Are Americans Exploring New Ways of Experiencing God?

How do you experience God?  According to the Barna Group, Americans’ attitudes towards this area of their lives are changing.  In a poll of over 1000 people, here is what the data shows that people think about their faith:

88% of American adults say that “my religious faith is very important in my life.”

Faith is not going away despite the prolific media attention devoted to the demise of traditional faith practices and beliefs. Nine out of ten adults admit that their faith plays a meaningful role in their life. There is nothing on the horizon to suggest that this is likely to change in the foreseeable future.

75% say they sense that “God is motivating people to stay connected with Him, but in different ways and through different types of experiences than in the past.”

There is a growing sense of release from traditional religious practices in this country. People are suggesting that they want more of God and less of the stuff that gets between them and their relationship with God. This mindset is equally common among Catholics and Protestants.

45% say they are “willing to try a new church.”

A staggering number of Americans – almost half of the nation’s 230 million adults – are open to changing their church home, demonstrating their lack of connection with their present community of faith and their desire to have a more significant connection. It may also be a reflection of people’s increasing lack of loyalty to both organizations and personal relationships, and the growing sense that there is always something better available if you can simply find it.

64% say they are “completely open to carrying out and pursuing your faith in an environment or structure that differs from that of a typical church.” 

Two out of three adults contend that they are not tied to a conventional church setting as they seek to experience and express their faith. This openness to new contexts, processes and structures is especially common among Baby Boomers (68%). Interest in pursuing faith is similar in all areas of the nation with the exception of the Northeast (56%).

50% say “a growing number of people I know are tired of the usual type of church experience.”

It is not just the survey respondents who indicated their willingness to change churches or to consider different forms of church experience. Half of all adults said they are aware of such a willingness to experiment on the part of people they know because those individuals are tired of the common church experience. This awareness was especially acute among blacks (59%) and Hispanics (58%).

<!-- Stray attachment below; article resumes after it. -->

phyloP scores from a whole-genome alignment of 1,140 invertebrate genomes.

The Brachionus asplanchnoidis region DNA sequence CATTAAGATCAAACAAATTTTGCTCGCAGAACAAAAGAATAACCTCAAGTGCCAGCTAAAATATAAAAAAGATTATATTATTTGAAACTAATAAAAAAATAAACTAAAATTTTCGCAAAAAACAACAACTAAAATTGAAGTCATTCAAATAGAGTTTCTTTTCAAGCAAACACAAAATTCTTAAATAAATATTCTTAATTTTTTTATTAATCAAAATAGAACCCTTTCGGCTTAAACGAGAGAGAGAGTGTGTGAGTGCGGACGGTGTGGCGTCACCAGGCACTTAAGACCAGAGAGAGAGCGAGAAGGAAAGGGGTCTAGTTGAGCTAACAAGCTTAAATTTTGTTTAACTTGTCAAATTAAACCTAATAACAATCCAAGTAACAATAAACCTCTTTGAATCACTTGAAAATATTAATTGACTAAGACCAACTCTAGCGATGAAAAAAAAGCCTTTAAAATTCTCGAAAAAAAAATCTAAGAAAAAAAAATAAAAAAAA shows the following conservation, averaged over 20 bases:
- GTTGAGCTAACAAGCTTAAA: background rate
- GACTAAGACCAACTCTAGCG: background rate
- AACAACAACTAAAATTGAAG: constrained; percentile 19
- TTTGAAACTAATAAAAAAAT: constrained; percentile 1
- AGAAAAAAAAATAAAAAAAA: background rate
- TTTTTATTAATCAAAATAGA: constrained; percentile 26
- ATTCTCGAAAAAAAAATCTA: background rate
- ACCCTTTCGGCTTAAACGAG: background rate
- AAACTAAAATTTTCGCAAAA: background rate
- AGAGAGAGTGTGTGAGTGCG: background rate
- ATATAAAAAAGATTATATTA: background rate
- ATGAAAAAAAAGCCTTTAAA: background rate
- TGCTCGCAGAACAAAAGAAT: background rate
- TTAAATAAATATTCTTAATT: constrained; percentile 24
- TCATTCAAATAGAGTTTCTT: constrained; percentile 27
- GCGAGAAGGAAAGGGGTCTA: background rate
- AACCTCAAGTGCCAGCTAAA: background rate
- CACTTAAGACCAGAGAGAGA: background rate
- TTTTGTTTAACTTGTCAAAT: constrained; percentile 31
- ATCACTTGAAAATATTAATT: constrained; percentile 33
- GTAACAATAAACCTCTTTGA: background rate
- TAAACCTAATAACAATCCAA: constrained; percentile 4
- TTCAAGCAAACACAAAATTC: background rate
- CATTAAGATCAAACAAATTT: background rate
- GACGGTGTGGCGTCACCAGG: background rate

71% say they are “more likely to develop my religious beliefs on my own, rather than to accept an entire set of beliefs that a particular church teaches.”

Levels of distrust toward churches, church leaders and organized Christianity have been growing over the past two decades. That concern – along with the heightened independence of Americans and the profound access to information that has characterized the past decade – may have led to the emergence of a large majority of adults feeling responsible for their own theological and spiritual development. Other studies have shown an inclination for people to view a local church as a supplier of useful guidance and support, but not necessarily a reliable source of a comprehensive slate of beliefs that they must adopt.

Across the board, the research showed that women are driving these changes. This is particularly significant given prior research from Barna showing that women are more spiritually inclined, are the primary shapers of family faith experiences, and are the backbone of activity in the typical conventional church. Specifically, Barna discovered that women were more likely than men to pursue their faith in a different type of structure or environment (68% of women, 59% of men); to sense that God is motivating people to experience faith in different ways (79% vs. 60%, respectively); and to be willing try a new church (50% vs. 40%).

What are your thoughts?  Are we seeing a shift towards new ways to experience God, church, and develop our beliefs?  Is this for the better or worse?

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2 Responses to Are Americans Exploring New Ways of Experiencing God?

  1. Jeff Lahr says:

    I think American’s have shorter attention spans than in the past. The church needs to understand and respond in ways that appeal to the contemporary culture without diluting the Gospel. If the traditional church fails to be relevant to the community around it, then the church is an icon of the past.

  2. Tim Farley says:

    Jeff:

    I think the traditional church focuses too much time and energy defending non-essential things that are more a part of the tradition than anything else. When we are too busy trying to maintain our traditions, we fail to focus on proclaiming the gospel, which leaves those on the outside wondering what we are all about and why they would want to be any part of it.

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